The Third Annual Terpestival

by Dr. Dominic Corva, Terpestival Producer and Social Science Research Director

The Cannabis and Social Policy Center is proud to announce the third return of our annual popular education event, the Terpestival (TM). It will take place July 15, 2017, at Sodo Dockside, in partnership with the Cannabis Alliance and Medicine Creek Analytics. Let’s review its key elements!

  1. The Terpestival is a Whole Plant, Whole Society popular education event with particular relevance to industry, consumers, policymakers, and the general public that benefits from conscious approaches to cannabis production, processing, retail, consumption. We use one constituent element of cannabis, terpenes, to promote a wider understanding of what cannabis is and how it can be part of wellness promotion in society.
  2. The cannabis plant is incredibly diverse, not just because there’s more to it than cannabinoids, of which THC and CBD are the most well-known, but because there’s so much more to the plant within these two major constituent elements. The “whole plant” entourage effect of cannabis varies across terpene categories and clusters, each with unique potentials for therapeutic effect. Even the trace terpenes can cause a significant difference in smell, taste, and effect. Think about the difference between “lime” and “lemon.” Both derive citrus flavor and smell from limonene, but what makes lime so distinctive is its combination with minor terpenes that may not even show up on a lab test.
  3. Educating the public about the whole plant through the lens of “terpenes” not only promotes wellness in the public interest, but substantially opens up the field of possibilities for industry branding and marketing. The public and the private interest intersect strongly for our event, and we aim to capture industry as a vehicle for promoting wellness as a result. It’s not just good to know “what else” about cannabis than cannabinoids. It’s good business sense. We see the nascent legal industry struggling to differentiate their products for a number of reasons, but in particular because there’s only so far a THC or CBD score can go to appeal to consumers. This is especially the case in Washington’s legal market, where consumers can’t smell or experience what they are buying until after they are out the door.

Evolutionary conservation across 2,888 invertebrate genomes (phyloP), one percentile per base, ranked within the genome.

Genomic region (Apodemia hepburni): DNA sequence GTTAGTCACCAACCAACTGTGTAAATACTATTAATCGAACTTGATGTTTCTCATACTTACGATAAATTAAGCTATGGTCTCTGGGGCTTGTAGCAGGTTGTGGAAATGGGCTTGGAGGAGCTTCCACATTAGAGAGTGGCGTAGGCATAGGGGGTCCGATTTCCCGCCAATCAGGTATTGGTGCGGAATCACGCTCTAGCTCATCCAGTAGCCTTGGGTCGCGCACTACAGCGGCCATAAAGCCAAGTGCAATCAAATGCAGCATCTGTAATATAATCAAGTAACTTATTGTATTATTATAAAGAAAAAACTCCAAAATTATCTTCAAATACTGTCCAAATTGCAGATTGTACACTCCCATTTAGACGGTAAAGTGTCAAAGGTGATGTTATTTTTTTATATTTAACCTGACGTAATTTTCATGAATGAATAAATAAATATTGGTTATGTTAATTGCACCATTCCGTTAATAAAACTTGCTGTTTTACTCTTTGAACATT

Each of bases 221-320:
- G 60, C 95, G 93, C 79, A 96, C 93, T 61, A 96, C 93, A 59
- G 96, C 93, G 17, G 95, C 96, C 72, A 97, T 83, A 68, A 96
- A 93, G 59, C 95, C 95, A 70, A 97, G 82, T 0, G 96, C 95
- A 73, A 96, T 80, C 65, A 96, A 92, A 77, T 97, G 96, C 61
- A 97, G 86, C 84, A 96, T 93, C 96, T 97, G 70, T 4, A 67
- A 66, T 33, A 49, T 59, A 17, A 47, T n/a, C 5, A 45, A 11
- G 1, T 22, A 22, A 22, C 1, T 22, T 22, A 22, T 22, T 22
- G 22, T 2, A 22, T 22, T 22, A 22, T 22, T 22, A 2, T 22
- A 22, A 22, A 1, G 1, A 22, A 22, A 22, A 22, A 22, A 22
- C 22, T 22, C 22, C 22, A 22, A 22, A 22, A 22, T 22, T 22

4. Thus, our terpene “tournament.” Historically, cannabis competitions don’t have a lot of categories to work with beyond product type and cannabinoid ratio. Many of the more forward-looking competitions provide categories that reflect how cannabis is grown — in the sun or indoor, for example. This is a welcome step away from a monocultural market that reflects decades of black market commodity chains, to which the new legal markets still cater! The legal cannabis consumer is by definition potentially very different from the traditional cannabis consumer, and the industry is blocking itself by not promoting diverse cannabis experiences to a more diverse and broad potential consumer market.
  5. We prefer the term “tournament” to “competition” because we aim to lift up and empower diversity in cannabis values rather than singular value. It’s not just a matter of giving everyone an award — though the more of these, the better. Rather, there are so many different ways cannabis can be valuable to the people that sell it and the people that buy it. The more different ways cannabis can reflect diverse botanical value, the more likely it is that its economic benefits can be widely realized by cottage industry and small businesses. Category champions in the tournament will be empowered to brand distinct values for market success.
  6. The tournament’s value depends on the strength of our popular education programming. We are incredibly grateful to plant a flag on our annual keynote speaker, Dr. Ethan Russo, one of the world’s most accomplished cannabis scientists and all-around plant person. His talk alone is worth the price of admission and adds profound legitimacy and credibility to the terpene tournament associated with his talks.
  7. But we don’t stop there. Dr. Michelle Sexton, our organization’s Medical Research Director and clinical researcher, is a world-class whole plant specialist. The event is in many ways a showcase for her incredibly valuable contributions as a cannabis scientist and public intellectual for the whole plant.
  8. Drs. Russo and Sexton are the foundation upon which our subject matter expert panels stand. This year, we have three panels designed to evolve the I 502 cannabis industry towards the promotion of wellness in society. Dr. Sexton herself curates the “Terpenes and Wellness” panel, which includes Dr. Russo, Dr. Hatha Gbedawo, and Virginia Hoyer. We will describe the panels in more detail in a forthcoming post, but the other two address “Industry Evolution” as it relates to terpenes; and a contemporary issues panel with an annually rotating theme. This year that theme is “Cannabis-derived and Other Terpenes.”

We are incredibly excited for this year’s event, and look forward to posts about our tournament methodology and categories; judging process; detailed panel descriptions with our already-booked world class Subject Matter Experts; and more.

 

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